You can think of enterprise software customers as existing along a continuum. The endpoints of that continuum can be labeled in all sorts of ways. One example: one endpoint might represent the type of company that wants to build and design their network and computing resources 100% in-house. The other endpoint represents companies that want to use as much outside knowledge and assistance as possible, looking at what other similar organizations have done and (in the best case) adapting it, or (worst case) blindly copying it. It’s also true that some things are complicated enough that having a trusted source give you an example can save you a lot of trouble and hassle. For example, Texas Instruments publishes reference designs for various types of PC based on their chipsets. 

What is Reference Architecture? 

The demand for packaged guidance has led to the rise of reference architectures. You’re probably familiar with some of these, even if you’re not familiar with the term because they are often introduced with a label such as “best practices design” or “design recommendations.” One example: for years the on-prem Exchange world was able to draw guidance from the Exchange preferred architecture, which represented the product group’s guidance for how to build a reliable, manageable, and performant Exchange on-prem deployment at large scales. 

In the security world, many organizations have security systems that have been incrementally deployed. This is the “coral reef” school of security design: every individual coral in the reef is doing its best locally, and the design roughly follows a desirable pattern, but there are lots of gaps and holes caused by incremental deployment and lack of coordination. With that in mind, it might be useful to have a canned set of reference architectures when designing an organization’s security implementation. And, voilà, now Microsoft has done just that by releasing an updated version of the Microsoft Cybersecurity Reference Architecture (MCRA).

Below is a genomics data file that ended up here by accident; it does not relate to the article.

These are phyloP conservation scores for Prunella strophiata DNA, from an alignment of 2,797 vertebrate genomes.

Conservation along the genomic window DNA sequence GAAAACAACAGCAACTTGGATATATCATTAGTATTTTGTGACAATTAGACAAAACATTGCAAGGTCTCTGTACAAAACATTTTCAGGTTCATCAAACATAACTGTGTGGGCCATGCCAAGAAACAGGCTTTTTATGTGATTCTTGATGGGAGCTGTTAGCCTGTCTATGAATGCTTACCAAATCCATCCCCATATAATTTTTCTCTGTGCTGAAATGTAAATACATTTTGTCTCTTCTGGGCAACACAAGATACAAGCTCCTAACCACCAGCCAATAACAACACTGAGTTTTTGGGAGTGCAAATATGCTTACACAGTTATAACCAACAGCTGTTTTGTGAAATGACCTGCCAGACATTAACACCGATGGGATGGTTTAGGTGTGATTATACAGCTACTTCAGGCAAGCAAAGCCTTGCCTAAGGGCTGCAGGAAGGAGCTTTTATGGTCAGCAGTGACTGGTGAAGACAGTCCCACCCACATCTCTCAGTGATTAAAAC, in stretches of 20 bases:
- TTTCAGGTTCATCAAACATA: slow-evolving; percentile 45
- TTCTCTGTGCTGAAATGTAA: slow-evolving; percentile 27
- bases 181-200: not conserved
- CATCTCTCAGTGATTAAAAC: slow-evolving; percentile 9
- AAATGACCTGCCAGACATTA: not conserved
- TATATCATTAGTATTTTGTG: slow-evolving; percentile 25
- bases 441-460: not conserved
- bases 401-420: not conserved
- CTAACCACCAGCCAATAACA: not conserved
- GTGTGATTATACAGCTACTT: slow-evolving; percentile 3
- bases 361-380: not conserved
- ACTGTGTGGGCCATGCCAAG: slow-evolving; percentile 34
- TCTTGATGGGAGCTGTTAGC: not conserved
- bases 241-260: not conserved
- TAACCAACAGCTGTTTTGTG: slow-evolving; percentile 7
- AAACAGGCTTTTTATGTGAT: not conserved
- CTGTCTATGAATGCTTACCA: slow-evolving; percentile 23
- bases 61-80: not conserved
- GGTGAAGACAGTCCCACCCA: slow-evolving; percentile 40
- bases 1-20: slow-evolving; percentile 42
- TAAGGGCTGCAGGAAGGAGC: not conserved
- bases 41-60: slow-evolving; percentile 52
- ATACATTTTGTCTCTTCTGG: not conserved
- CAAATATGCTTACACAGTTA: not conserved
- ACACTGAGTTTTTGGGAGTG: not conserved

What’s in the Microsoft Cybersecurity Reference Architecture?  

Microsoft says that the MCRA diagrams “describe how Microsoft security capabilities integrate with Microsoft platforms and third-party platforms.” These platforms include Microsoft Azure, Microsoft 365, ServiceNow, Salesforce, and Amazon Web Services. Over the last two years, MCRA has evolved, in part because security threats have changed and in part because Microsoft now sells many more (and more sophisticated) security tools.  

The MCRA itself is a combination of two primary items. One is a 95-slide PowerPoint deck; the other is a series of 18 YouTube videos where Microsoft engineers present the material in the deck. The content is oriented around four purposes: 

  • You can use it as the baseline template for your own security architecture. 
  • It is usable as a set of recommendations that you can use to compare against your existing set of security tools. 
  • You can use it to learn about what Microsoft’s security tools can do, including how Microsoft’s various solutions integrate with third-party systems 
  • You can use it as a general-purpose cybersecurity reference and learning tool 

The deck itself is extremely dense; every slide has lots of text, there are extensive speaker notes, and most slides use animation to help emphasize key points. The YouTube videos will be more approachable for many of us, because cycling through the deck and reading the speaker notes isn’t a great user experience compared to reading a linear document.